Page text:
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Genderinkongruenz, das Gehirn und die Hormone

  • Michael van Trotsenburg
Originalien
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Zusammenfassung

Personen mit Genderinkongruenz (GI) und „gendernonkonformes“ Verhalten sind in der Öffentlichkeit und in den Medien zunehmend sichtbar. Aktuelle Studien zeigen, dass etwa 0,8 % der Bevölkerung sich selbst als Transgender definiert. Gleichzeitig geben diese Personen an, dass sie unter Genderdysphorie leiden und ernsthaft eine Geschlechtsanpassung in Betracht ziehen.

Über die Gründe für diese explosionsartige Zunahme der Prävalenz wird spekuliert. Einerseits werden gesellschaftliche Faktoren vermutet, wie die zunehmende Akzeptanz von deviantem Verhalten oder die Aufmerksamkeit, die gendernonkonformem Verhalten in den Medien entgegengebracht wird. Andererseits werden die heutigen medizinischen Möglichkeiten für eine erfolgreiche somatische Geschlechtsangleichung genannt.

Unser Verständnis vom Entwicklungsprozess des Gehirns im Allgemeinen und der Genderidentität im Besonderen ist in den letzten Jahrzehnten massiv gewachsen. Sexsteroide beeinflussen die Entwicklung des Gehirns und unser geschlechtsspezifisches Verhalten. Das Konzept von „organisierenden“ und „aktivierenden“ Effekten der Sexsteroide hat sich etabliert und scheint auch für das puberale Gehirn von einer gewissen Bedeutung.

Die Ätiologie einer atypischen zerebralen Entwicklung und der Manifestation einer Genderinkongruenz sind weit weniger klar. Viele Studien zeigen inkonsistente und widersprüchliche Daten. Eine eindeutige Assoziation einer genetischen, neuroanatomischen oder endokrinologischen Abweichung mit Genderinkongruenz oder Genderdysphorie wurde bis heute nicht gefunden. Es wird die aktuelle Literatur mit Schwerpunkt Neuroimaging Studies bei Transgenderpersonen beleuchtet.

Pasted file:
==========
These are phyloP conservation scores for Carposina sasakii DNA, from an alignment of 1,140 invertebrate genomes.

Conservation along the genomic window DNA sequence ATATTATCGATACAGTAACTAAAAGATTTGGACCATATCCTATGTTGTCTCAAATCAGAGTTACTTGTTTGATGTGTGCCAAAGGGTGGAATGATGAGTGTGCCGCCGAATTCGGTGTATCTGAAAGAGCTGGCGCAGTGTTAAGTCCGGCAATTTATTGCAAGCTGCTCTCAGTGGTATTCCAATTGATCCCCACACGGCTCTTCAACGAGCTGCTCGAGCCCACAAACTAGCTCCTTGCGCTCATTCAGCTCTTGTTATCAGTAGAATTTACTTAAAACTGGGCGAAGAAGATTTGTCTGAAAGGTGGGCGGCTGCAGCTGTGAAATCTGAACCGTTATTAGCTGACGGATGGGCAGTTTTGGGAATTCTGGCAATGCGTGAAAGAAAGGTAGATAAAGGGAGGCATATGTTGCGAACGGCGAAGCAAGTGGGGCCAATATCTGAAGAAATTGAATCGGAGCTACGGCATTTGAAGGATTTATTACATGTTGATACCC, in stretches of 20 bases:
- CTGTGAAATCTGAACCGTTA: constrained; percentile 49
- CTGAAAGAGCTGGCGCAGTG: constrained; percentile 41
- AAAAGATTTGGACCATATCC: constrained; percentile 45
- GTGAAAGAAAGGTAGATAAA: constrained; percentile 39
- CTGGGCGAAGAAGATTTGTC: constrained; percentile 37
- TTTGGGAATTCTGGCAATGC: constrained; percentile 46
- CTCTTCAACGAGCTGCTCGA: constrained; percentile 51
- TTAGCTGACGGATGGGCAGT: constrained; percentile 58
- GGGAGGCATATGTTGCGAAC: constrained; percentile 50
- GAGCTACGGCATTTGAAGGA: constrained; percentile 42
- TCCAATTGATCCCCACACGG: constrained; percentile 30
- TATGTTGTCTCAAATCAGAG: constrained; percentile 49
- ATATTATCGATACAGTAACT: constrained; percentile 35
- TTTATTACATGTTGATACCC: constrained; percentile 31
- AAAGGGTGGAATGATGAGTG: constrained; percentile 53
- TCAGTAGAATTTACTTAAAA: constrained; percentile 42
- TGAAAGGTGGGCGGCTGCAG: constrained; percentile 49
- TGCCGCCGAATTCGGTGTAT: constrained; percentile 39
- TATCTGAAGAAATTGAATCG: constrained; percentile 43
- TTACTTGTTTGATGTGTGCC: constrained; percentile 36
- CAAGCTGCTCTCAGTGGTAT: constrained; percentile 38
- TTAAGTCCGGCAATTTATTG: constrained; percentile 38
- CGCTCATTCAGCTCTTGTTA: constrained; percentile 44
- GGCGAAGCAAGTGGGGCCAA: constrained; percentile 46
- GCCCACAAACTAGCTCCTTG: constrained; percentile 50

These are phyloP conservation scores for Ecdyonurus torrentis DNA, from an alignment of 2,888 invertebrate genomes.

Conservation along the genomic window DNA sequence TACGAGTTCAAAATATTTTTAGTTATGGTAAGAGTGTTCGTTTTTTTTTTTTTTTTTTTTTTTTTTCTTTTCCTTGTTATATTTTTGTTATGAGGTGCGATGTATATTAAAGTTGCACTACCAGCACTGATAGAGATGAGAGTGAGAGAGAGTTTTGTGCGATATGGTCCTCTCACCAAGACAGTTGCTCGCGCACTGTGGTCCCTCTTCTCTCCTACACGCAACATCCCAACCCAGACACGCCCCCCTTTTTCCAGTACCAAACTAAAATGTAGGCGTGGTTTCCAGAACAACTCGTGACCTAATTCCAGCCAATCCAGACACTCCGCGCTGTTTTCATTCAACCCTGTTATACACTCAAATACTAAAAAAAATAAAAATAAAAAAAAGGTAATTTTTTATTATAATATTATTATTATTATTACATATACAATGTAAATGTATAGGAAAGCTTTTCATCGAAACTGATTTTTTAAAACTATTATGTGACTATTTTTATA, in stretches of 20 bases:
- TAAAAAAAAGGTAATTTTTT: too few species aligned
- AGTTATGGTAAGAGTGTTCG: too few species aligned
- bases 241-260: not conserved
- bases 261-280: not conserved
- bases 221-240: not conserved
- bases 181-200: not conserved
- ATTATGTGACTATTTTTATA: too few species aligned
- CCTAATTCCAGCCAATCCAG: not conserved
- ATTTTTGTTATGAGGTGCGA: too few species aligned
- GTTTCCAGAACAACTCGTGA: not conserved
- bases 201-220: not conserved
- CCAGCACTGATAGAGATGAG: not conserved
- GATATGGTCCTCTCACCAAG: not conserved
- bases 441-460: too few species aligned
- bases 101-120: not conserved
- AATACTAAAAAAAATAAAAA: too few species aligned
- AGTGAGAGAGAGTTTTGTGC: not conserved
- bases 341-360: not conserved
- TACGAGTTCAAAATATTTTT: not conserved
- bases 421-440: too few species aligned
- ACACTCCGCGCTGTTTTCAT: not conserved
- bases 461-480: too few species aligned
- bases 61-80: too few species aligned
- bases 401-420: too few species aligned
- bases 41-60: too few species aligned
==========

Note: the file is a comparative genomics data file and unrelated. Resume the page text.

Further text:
Schlüsselwörter

Genderinkongruenz Genderdysphorie Genderidentität Transsexualität Geschlechtsspezifische Gehirnentwicklung 

Gender incongruence, brain and hormones

Abstract

People with gender incongruence (GI) and gender nonconforming identities are increasingly visible in the public and in the media. As an umbrella term for various gender-nonconforming roles and identities persons with any form and expression of gender incongruence are called transgender persons. Recent data reveal that up to 0.8% of the population consider themselves as gender incongruent and suffer from gender dysphoria. Most of these persons state that they seriously entertain the idea of gender reassignment.

Reasons for the growing numbers of gender incongruent persons across all ages are far from clear. Both societal factors as openness towards nonconforming attitudes and media attention as well as the medical progress enabling successful physical sex reassignment may account for the increasing numbers.

Our understanding of the process of typical gender development has increased considerably over the past decades. Sex hormones affect brain and behaviour and play an important role in many differences between men and women. The influence of sex steroids on the structural development of the brain is denoted organisational, whereas the effects of hormones on preexisting structures are classified as activational. However, when it comes to gender and nonconforming identities much remains unravelled. GI has been linked to genetic and hormonal factors, but much of the information comes from single studies or is inconsistent across studies. To date not a single study provides clear evidence for unequivocal linkage of severe gender dysphoria and hormonal disorders or genetic deviations. However, some very captivating studies point to somatic causality. Briefly the current evidence on the etiology of gender incongruence from genetic, neuroanatomical and neuroimaging studies are highlighted.

Keywords

Gender incongruence Gender dysphoria Gender identity Transsexuality Sex-specific brain development 

Notes

Einhaltung ethischer Richtlinien

Interessenkonflikt

M. van Trotsenburg gibt an, dass kein Interessenkonflikt besteht.

Dieser Beitrag beinhaltet keine von den Autoren durchgeführten Studien an Menschen oder Tieren.

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Copyright information

© Springer-Verlag GmbH Austria, ein Teil von Springer Nature 2017

Authors and Affiliations

  1. 1.Dep. Obs. & Gyn.VU University medical centerAmsterdamNiederlande

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